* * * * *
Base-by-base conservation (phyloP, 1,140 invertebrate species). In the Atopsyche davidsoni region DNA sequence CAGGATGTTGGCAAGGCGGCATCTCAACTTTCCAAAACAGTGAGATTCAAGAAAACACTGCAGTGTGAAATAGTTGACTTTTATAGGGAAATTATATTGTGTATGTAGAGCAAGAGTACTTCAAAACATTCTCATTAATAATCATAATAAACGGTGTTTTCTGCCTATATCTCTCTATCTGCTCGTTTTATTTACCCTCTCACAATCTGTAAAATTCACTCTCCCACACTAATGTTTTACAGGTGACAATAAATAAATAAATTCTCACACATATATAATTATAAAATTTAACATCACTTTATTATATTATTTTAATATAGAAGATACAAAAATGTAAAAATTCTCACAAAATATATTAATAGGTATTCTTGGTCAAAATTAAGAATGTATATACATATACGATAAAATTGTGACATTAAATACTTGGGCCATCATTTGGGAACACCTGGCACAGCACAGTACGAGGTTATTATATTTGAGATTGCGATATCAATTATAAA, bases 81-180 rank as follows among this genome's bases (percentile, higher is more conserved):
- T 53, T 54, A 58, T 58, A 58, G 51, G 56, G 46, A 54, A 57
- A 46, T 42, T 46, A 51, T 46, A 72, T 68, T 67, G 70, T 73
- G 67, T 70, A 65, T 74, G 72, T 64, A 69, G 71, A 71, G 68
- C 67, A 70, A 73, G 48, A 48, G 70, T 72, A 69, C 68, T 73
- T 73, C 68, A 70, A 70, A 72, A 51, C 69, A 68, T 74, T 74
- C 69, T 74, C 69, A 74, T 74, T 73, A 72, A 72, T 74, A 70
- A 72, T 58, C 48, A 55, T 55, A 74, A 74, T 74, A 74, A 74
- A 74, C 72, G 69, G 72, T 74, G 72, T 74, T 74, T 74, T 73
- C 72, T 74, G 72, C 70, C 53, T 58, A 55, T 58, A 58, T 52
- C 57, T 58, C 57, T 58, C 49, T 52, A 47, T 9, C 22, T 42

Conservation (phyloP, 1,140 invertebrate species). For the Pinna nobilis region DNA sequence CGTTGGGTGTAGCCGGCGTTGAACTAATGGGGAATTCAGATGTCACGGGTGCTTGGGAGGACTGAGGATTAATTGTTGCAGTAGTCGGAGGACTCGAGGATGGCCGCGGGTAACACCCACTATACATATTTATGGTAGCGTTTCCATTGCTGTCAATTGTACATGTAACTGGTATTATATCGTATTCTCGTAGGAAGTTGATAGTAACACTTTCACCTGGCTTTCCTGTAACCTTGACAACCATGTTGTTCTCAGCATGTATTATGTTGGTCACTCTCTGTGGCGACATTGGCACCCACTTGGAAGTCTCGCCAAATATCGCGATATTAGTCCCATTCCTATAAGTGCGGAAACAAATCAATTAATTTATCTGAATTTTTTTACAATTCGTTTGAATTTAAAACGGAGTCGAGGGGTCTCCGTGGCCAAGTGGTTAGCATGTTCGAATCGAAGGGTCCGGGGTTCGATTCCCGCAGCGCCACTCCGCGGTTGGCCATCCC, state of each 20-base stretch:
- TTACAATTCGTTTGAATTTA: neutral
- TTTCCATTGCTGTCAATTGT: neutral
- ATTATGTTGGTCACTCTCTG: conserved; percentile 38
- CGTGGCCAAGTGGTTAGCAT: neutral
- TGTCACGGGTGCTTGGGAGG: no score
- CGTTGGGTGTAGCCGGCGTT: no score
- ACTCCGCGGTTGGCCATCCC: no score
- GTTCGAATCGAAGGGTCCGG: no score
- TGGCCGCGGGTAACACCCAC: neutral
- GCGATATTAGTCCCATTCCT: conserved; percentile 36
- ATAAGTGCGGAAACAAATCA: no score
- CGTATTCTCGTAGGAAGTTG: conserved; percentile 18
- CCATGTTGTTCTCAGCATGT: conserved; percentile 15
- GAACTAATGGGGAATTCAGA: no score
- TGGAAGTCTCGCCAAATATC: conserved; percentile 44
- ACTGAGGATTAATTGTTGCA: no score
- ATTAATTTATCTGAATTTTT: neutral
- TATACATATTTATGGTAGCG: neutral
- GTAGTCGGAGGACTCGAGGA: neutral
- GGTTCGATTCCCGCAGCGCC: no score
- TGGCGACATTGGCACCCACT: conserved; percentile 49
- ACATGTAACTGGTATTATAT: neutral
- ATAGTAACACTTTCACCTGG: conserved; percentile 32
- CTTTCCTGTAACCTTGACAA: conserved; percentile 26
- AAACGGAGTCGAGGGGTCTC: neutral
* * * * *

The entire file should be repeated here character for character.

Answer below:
Base-by-base conservation (phyloP, 1,140 invertebrate species). In the Atopsyche davidsoni region DNA sequence CAGGATGTTGGCAAGGCGGCATCTCAACTTTCCAAAACAGTGAGATTCAAGAAAACACTGCAGTGTGAAATAGTTGACTTTTATAGGGAAATTATATTGTGTATGTAGAGCAAGAGTACTTCAAAACATTCTCATTAATAATCATAATAAACGGTGTTTTCTGCCTATATCTCTCTATCTGCTCGTTTTATTTACCCTCTCACAATCTGTAAAATTCACTCTCCCACACTAATGTTTTACAGGTGACAATAAATAAATAAATTCTCACACATATATAATTATAAAATTTAACATCACTTTATTATATTATTTTAATATAGAAGATACAAAAATGTAAAAATTCTCACAAAATATATTAATAGGTATTCTTGGTCAAAATTAAGAATGTATATACATATACGATAAAATTGTGACATTAAATACTTGGGCCATCATTTGGGAACACCTGGCACAGCACAGTACGAGGTTATTATATTTGAGATTGCGATATCAATTATAAA, bases 81-180 rank as follows among this genome's bases (percentile, higher is more conserved):
- T 53, T 54, A 58, T 58, A 58, G 51, G 56, G 46, A 54, A 57
- A 46, T 42, T 46, A 51, T 46, A 72, T 68, T 67, G 70, T 73
- G 67, T 70, A 65, T 74, G 72, T 64, A 69, G 71, A 71, G 68
- C 67, A 70, A 73, G 48, A 48, G 70, T 72, A 69, C 68, T 73
- T 73, C 68, A 70, A 70, A 72, A 51, C 69, A 68, T 74, T 74
- C 69, T 74, C 69, A 74, T 74, T 73, A 72, A 72, T 74, A 70
- A 72, T 58, C 48, A 55, T 55, A 74, A 74, T 74, A 74, A 74
- A 74, C 72, G 69, G 72, T 74, G 72, T 74, T 74, T 74, T 73
- C 72, T 74, G 72, C 70, C 53, T 58, A 55, T 58, A 58, T 52
- C 57, T 58, C 57, T 58, C 49, T 52, A 47, T 9, C 22, T 42

Conservation (phyloP, 1,140 invertebrate species). For the Pinna nobilis region DNA sequence CGTTGGGTGTAGCCGGCGTTGAACTAATGGGGAATTCAGATGTCACGGGTGCTTGGGAGGACTGAGGATTAATTGTTGCAGTAGTCGGAGGACTCGAGGATGGCCGCGGGTAACACCCACTATACATATTTATGGTAGCGTTTCCATTGCTGTCAATTGTACATGTAACTGGTATTATATCGTATTCTCGTAGGAAGTTGATAGTAACACTTTCACCTGGCTTTCCTGTAACCTTGACAACCATGTTGTTCTCAGCATGTATTATGTTGGTCACTCTCTGTGGCGACATTGGCACCCACTTGGAAGTCTCGCCAAATATCGCGATATTAGTCCCATTCCTATAAGTGCGGAAACAAATCAATTAATTTATCTGAATTTTTTTACAATTCGTTTGAATTTAAAACGGAGTCGAGGGGTCTCCGTGGCCAAGTGGTTAGCATGTTCGAATCGAAGGGTCCGGGGTTCGATTCCCGCAGCGCCACTCCGCGGTTGGCCATCCC, state of each 20-base stretch:
- TTACAATTCGTTTGAATTTA: neutral
- TTTCCATTGCTGTCAATTGT: neutral
- ATTATGTTGGTCACTCTCTG: conserved; percentile 38
- CGTGGCCAAGTGGTTAGCAT: neutral
- TGTCACGGGTGCTTGGGAGG: no score
- CGTTGGGTGTAGCCGGCGTT: no score
- ACTCCGCGGTTGGCCATCCC: no score
- GTTCGAATCGAAGGGTCCGG: no score
- TGGCCGCGGGTAACACCCAC: neutral
- GCGATATTAGTCCCATTCCT: conserved; percentile 36
- ATAAGTGCGGAAACAAATCA: no score
- CGTATTCTCGTAGGAAGTTG: conserved; percentile 18
- CCATGTTGTTCTCAGCATGT: conserved; percentile 15
- GAACTAATGGGGAATTCAGA: no score
- TGGAAGTCTCGCCAAATATC: conserved; percentile 44
- ACTGAGGATTAATTGTTGCA: no score
- ATTAATTTATCTGAATTTTT: neutral
- TATACATATTTATGGTAGCG: neutral
- GTAGTCGGAGGACTCGAGGA: neutral
- GGTTCGATTCCCGCAGCGCC: no score
- TGGCGACATTGGCACCCACT: conserved; percentile 49
- ACATGTAACTGGTATTATAT: neutral
- ATAGTAACACTTTCACCTGG: conserved; percentile 32
- CTTTCCTGTAACCTTGACAA: conserved; percentile 26
- AAACGGAGTCGAGGGGTCTC: neutral